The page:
- weight loss
- coat looking thin, dull or poor
- and vomiting.
Vomiting isn’t due to food ‘backing up’.
It happens when the gut begins to absorb bacteria and toxins from backed up poop.
It can also be the result of irritation of the bowel wall.
Finally, diarrhea-like poop can leak out from behind the blockage, or your cat might ‘poop’ mucus and fluids discharged by the bowel lining when it is irritated by the build up of trapped feces.
My Cat Is Constipated! Help!
If your cat has symptoms of constipation lasting several days, it’s time to visit their vet.
Short periods of constipation frequently resolve themselves.
But a cat which hasn’t pooped normally for more than three days needs veterinary attention.
This is due to the risk of permanent damage to the bowel wall if the situation isn’t resolved soon.
Your vet will take a full medical history, and ask you questions about when the problem started.
They will also want to know about any changes in your cat’s diet, environment or behavior.
To confirm the presence of constipation, they will perform a physical exam.
They will probably try to do this massaging your cat’s stomach to feel for built-up feces in the colon in the first instance.
But they might also ask your permission to carry out a rectal exam or radiograph under sedation.
To help identify why your cat is constipated they are likely to take urine and blood samples too.
All this information will help them decide the best way to manage your cat’s treatment.
Treating Constipation In Cats
There are several ways to treat a constipated cat.
The best one depends upon factors such as why your cat is constipated, how severe the problem is, and how they have responded to treatment for constipation before.
For a vet may suggest one of the following:
- Oral laxatives such as Miralax.
- Switching to a diet with added soluble or insoluble fiber.
- Suppositories to relieve the problem.
- Administering an enema to release the blocked poop.
- Manually removing the feces using fingers or forceps under general anesthetic.
Treating Chronic Constipation
Recurrence of constipation in cats is common.
When this happens, damage to the muscles of the bowel wall every time it is over-stretched becomes cumulative.
Laxatives ultimately stop working when the bowel wall has sustained too much damage to function, even with help.
When a cat stops responding to laxatives, vets often recommend surgery to remove all or part of the lower bowel (colon).
Some vets even prefer to do this sooner rather than later, since living long term megacolon is linked to lower life expectancy in cats.
Preventing Constipation In Cats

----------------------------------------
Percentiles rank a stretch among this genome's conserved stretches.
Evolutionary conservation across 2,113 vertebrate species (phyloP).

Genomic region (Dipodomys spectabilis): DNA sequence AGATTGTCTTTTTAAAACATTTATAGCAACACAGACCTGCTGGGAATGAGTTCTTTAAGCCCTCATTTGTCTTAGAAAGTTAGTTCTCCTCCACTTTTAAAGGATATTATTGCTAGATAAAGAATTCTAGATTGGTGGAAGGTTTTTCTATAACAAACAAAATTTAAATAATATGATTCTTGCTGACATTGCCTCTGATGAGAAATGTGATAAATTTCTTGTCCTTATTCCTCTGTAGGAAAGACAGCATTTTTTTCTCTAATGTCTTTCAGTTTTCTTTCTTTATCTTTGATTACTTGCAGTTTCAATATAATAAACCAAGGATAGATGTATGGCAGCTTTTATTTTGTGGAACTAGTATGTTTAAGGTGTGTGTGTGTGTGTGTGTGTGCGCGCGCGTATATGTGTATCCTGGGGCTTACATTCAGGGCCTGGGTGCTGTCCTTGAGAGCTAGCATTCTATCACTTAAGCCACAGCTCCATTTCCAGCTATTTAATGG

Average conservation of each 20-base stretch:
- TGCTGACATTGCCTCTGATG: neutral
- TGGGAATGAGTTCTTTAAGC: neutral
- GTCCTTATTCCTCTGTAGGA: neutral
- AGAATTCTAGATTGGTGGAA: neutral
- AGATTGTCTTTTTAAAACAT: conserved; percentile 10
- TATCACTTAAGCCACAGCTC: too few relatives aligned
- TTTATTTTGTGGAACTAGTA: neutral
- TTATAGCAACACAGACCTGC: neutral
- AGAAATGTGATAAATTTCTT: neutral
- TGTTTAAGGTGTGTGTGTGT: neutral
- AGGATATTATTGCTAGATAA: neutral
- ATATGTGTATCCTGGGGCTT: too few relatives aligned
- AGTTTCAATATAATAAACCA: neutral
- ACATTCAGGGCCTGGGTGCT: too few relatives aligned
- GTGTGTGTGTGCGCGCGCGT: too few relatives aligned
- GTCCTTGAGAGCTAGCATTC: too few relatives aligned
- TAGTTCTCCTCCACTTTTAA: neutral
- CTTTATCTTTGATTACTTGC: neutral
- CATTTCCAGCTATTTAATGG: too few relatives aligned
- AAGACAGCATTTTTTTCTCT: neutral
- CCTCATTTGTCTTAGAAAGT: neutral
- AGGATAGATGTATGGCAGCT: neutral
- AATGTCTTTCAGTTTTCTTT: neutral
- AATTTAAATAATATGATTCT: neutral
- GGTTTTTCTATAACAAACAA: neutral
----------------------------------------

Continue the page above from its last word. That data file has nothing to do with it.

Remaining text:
Fortunately vets have a wealth of knowledge and experience when it comes to treating a constipated kitty.
But if your cat belongs to one of the groups most at risk of constipation, or they’ve suffered it once and you’d like to try and prevent it happening again, then here are some things to try:
Keep them hydrated
Make sure your cat keeps their fluid intake up by:
- Feeding them wet food.
- Adding water to dry food.
- Replace tap water with distilled water or dilute broth, to make it more appetizing.
- Leaving out multiple water bowls, which are kept clean and away from litter box.
Make sure their litter box is accessible and acceptable
Prevent your cat from putting off toileting by:
- Keeping a litter box indoors even if they mostly use outdoors (especially in winter).
- Following the “one litter box per cat plus one more” rule.
- Cleaning out their litter box regularly.
Add probiotics and prebiotics to their meals
Probiotics are the good bacteria which live in a cat’s digestive system and help break down their food.
Prebiotics are the nutrients those good bacteria need in order to thrive.
It’s still a relatively under-explored area of science, but there is promising evidence that adding probiotics and prebiotics to cat food can help to prevent constipation.
Including in cases of chronic constipation and caused by acquired or inherited megacolon.
Which may remove the need for future surgery in some cases.
If this is something you’d like to try, ask your vet to recommend an appropriate supplement for your cat.
How To Help A Constipated Cat
I hope this article has answered all your questions about what causes constipation in cats, how to diagnose it, and what kinds of cat constipation remedies there are.
If you think your cat is suffering from constipation, arrange for them to see a vet as soon as possible.
Feline constipation can usually be well managed, but you’ll need a vet’s help to get going on the right track.
Has Your Cat Suffered Constipation?
We’d love it if you could share your experiences with our other readers in the comments box below.
Yam, Decision making in the management of constipation in the cat, In Practice, 1997.
Freiche, Uncontrolled Study Assessing the Impact of a Psyllium-Enriched Extruded Dry Diet on Faecal Consistency in Cats with Constipation, Journal of Feline Medicine & Surgery, 2011.
Beynen, Diet and feline constipation, Dier En Arts, 2019.
German, Faecal consistency and risk factors for diarrhoea and constipation in cats in UK rehoming shelters, Journal of Feline Medicine and Surgery, 2015.